When protests began in New York City on September 17, coinciding with Constitution Day, most people had no idea what they were there for, if they knew of them at all. Certainly their mission seemed disjointed and unclear, and at best the media portrayed merely a mass of people with little else except a slogan: Occupy Wall Street. Surely no one knew where the idea came from–or that its origins weren’t even American.
Life’s like a box of chocolate. Life’s like flying a kite. Life’s like a ladder. An adventure. A roller coaster. The metaphors are endless (and the metaphors are similes while we’re at it). Whether we don’t know what we’ve got till we take a bite, whether we’ve caught the wind or we’re falling from afar, whether we’re climbing over a precarious angle, forging forward to a new frontier, or simply riding the world through a series of ups and downs and one too many loops than any of us wants to go through, life’s got a lot to give us.
This post marks my two hundredth post as the Writingwolf.
My life through this point has encapsulated each of these ideas, but these last few days, they’ve been one of the wildest rides I’ve ever ridden on. Let’s just say I made it around the turn alright.
Growing up I was like most little Jewish boys: I dreamed of having my own family, a good wife, a few children, going to services on all the major holidays, going through the melodies like rote, work in the mornings, love in the mid-morning hours of the night. I had crushes on girls in my class, because they seemed to be images of the perfect future girlfriend and wife my typical Jewish upbringing had instilled in me.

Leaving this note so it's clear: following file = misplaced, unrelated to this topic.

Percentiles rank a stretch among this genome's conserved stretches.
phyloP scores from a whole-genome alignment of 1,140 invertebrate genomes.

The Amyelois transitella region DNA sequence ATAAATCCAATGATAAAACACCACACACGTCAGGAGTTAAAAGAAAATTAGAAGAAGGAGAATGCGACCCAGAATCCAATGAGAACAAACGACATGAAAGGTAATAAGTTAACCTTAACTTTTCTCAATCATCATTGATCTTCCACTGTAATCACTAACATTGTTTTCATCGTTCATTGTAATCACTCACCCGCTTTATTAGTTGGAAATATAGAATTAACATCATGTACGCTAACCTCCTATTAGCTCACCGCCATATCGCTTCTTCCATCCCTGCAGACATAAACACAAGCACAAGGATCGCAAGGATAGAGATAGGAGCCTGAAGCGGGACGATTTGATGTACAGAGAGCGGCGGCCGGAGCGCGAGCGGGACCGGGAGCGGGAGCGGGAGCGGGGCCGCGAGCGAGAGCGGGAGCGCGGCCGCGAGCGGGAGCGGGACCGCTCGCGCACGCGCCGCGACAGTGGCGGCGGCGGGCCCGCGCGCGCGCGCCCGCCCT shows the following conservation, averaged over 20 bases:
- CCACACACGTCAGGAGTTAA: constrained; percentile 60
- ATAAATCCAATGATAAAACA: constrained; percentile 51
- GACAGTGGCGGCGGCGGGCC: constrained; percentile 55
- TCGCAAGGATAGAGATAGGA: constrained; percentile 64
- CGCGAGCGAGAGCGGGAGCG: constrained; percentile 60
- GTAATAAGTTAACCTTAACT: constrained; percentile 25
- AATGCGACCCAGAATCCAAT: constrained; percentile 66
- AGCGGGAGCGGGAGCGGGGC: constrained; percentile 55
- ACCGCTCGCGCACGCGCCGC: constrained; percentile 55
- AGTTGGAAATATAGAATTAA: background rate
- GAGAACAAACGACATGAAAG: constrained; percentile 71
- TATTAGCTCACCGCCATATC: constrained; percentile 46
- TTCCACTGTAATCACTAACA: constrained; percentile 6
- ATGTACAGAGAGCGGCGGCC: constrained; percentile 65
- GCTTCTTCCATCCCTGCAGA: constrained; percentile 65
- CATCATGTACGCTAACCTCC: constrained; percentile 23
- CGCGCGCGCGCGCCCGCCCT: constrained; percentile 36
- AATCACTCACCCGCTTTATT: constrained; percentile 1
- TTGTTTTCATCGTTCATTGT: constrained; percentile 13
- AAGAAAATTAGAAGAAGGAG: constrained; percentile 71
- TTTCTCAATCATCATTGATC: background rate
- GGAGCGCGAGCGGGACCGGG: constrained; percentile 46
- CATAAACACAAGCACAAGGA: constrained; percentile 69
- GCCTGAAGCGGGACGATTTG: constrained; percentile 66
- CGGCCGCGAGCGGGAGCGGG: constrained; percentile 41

Why You Shouldn’t Really Ask (Why We Shouldn’t Really Tell)
Don’t Ask, Don’t Tell is a great idea. We know this. We all know this. Why those men in politics are trying to change this fact baffles me. Of course we can all understand the reasoning for the whole thing: Straight men cannot control themselves, and since most men in the armed forces are naturally unable to think on a higher level, to put narrow-minded men around homosexuals without providing sufficient protection for the latter from the former is a ridiculous thing to do. So we made Don’t Ask, Don’t Tell, to help protect these harmless homosexuals from the men who mean them harm.
Some may argue that DADT was put in place because gay men are innately and unnaturally promiscuous, that all they want in the armed forces is a good hookup and some dropped soap in the showers, but these lies are only spewed by straight men who know the truth: That this law is merely for the protection of innocent homosexuals.
Everyone knows homosexuals are no more sexual than heterosexuals, and just the same, everybody knows that straight men are much more violent and uncontrollable than gay men will ever be.
Don’t Ask, Don’t Tell has been such a tremendous success (even despite those poor homosexuals who could not be sufficiently protected from these barbarian heteros and were subjected to cruel and unusual punishments on account of it, sometimes even death), that many bright-minded men and women believe we should apply this policy to other areas of our lives. Since obviously something as amazing as this will in time become a part of everything we do, I’ve decided to write about a few tentative examples of the various applications that Don’t Ask, Don’t Tell has for us.